At its latest monthly meeting on November 20, FERC issued a number of significant orders: it approved the Exelon-Pepco merger, endorsed a utility’s request to EPA to extend the utility’s MATS compliance deadline (the first such request), and required that grid operators report on their ability to access fuel to ensure reliability within their footprints. Other notable FERC orders announced at the November meeting: FERC approved NERC’s physical security reliability standard (RM14-15) and accepted NERC’s second performance assessment (RR14-5), finding that NERC continues to satisfy the statutory and regulatory criteria for certification as the nation’s Electric Reliability Organization under the Federal Power Act.
Exelon-Pepco merger approval
FERC approved Exelon Corp.’s proposed $6.8 billion purchase of Pepco Holdings Inc. without imposing any conditions (other than to require informational filings on state commission approval updates) (EC14-96). The merger would strengthen Exelon’s position as the nation’s largest utility owner with 10 million customers across the Midwest and Mid-Atlantic and a rate base of $26 billion in six states. Pepco shareholders and the Virginia State Corporation Commission approved the merger last month. The merger still requires approval in D.C., Maryland, Delaware and New Jersey, as well as federal antitrust reviews.
The Federal Power Act requires FERC to approve the merger if the merger will be consistent with the public interest and will not result in cross-subsidization (among other things). FERC determines whether a transaction will be consistent with the public interest by looking at its effect on competition, rates, and the government’s ability to regulate. State regulators, consumer protection agencies, environmental organizations, and PJM’s independent market monitor protested the merger on these grounds as well as on environmental risks.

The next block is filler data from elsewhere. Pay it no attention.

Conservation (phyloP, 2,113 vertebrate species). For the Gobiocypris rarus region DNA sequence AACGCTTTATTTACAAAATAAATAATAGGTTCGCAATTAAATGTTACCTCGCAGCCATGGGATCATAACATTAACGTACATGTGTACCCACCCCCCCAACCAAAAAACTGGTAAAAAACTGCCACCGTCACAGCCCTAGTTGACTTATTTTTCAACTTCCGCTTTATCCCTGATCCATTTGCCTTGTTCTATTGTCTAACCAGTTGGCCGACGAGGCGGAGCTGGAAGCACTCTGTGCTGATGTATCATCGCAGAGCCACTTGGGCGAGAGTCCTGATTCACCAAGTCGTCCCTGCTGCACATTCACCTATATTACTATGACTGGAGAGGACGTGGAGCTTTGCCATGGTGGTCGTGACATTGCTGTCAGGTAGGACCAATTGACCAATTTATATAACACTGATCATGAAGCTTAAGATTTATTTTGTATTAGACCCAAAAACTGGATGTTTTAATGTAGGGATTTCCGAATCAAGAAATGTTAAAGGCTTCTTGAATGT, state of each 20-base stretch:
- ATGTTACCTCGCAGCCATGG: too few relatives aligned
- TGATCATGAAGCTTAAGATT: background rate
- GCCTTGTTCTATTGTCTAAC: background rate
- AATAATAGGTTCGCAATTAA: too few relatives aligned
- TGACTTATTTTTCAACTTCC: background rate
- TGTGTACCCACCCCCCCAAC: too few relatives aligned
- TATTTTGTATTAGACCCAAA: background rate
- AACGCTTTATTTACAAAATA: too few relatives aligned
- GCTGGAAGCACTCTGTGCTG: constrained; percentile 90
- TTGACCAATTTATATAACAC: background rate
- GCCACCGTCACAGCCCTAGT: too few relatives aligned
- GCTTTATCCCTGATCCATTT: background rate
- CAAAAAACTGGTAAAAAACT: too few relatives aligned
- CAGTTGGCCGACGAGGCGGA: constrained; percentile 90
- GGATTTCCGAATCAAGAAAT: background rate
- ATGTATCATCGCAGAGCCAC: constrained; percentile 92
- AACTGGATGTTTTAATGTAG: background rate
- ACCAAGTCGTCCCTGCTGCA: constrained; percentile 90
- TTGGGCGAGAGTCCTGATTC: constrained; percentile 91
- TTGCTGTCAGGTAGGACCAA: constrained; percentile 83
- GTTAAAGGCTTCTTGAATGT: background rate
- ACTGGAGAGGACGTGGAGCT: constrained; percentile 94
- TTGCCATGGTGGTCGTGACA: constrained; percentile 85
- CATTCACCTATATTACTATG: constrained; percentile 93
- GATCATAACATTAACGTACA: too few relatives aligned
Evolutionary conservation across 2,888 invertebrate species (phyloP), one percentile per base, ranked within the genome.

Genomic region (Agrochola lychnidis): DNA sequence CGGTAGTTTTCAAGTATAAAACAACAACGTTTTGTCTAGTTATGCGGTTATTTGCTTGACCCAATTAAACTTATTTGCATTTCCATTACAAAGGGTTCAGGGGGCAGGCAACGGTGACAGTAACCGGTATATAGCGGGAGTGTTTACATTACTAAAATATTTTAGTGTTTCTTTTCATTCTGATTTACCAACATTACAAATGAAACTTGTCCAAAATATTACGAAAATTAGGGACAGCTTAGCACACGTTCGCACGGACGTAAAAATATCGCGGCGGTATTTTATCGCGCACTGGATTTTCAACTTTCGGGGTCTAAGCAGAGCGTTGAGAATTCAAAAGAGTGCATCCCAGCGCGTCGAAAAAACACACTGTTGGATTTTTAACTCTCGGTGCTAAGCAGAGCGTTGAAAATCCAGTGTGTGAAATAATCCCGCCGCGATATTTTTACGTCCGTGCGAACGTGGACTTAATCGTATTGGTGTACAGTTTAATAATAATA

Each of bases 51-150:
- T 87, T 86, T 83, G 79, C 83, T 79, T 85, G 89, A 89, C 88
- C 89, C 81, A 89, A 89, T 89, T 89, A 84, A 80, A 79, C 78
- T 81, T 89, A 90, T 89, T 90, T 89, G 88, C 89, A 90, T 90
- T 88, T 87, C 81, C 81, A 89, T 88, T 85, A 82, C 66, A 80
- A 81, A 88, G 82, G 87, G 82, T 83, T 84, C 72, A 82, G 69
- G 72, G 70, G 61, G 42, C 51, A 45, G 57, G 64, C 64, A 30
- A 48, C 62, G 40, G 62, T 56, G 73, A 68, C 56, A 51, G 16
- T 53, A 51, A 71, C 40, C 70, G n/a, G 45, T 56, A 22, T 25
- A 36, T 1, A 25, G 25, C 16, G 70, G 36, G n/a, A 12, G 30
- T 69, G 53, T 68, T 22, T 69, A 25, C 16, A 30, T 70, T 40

In its determination, FERC sided with the merger applicants on essentially all issues. For example, FERC found that adding Pepco’s 32 MW of generation to Exelon will insignificantly affect Exelon’s market share, as will Pepco’s 700 MW of demand-side resources because these have been so infrequently called on. FERC also found that the merger’s combination of generation and transmission will not have an adverse impact on competition, despite concerns raised by PJM’s independent market monitor that the merged company would have substantially more influence over transmission project development decisions. FERC also found to be speculative and beyond scope of the proceeding the issues of whether the merged company would have too large of a political or economic presence, enabling it to disregard environmental concerns or advocate for policies favoring its nuclear generation fleet at the expense of solar and wind development.
FERC issued its first comment to EPA regarding MATS compliance extensions beyond the 4th year (ending April 16, 2016). In a short document light on analysis, FERC supported the extension (AD14-16).
The Kansas City Board of Public Utilities (BPU) submitted a request to EPA to extend the MATS compliance deadline for its Nearman 1 coal and oil-fired EGU to October 15, 2016. Extensions beyond April 16, 2016, require a CAA Section 113(a) Administrative Order designating the unit as a “reliability critical unit.” In deciding whether to grant these requests, EPA seeks advice from FERC.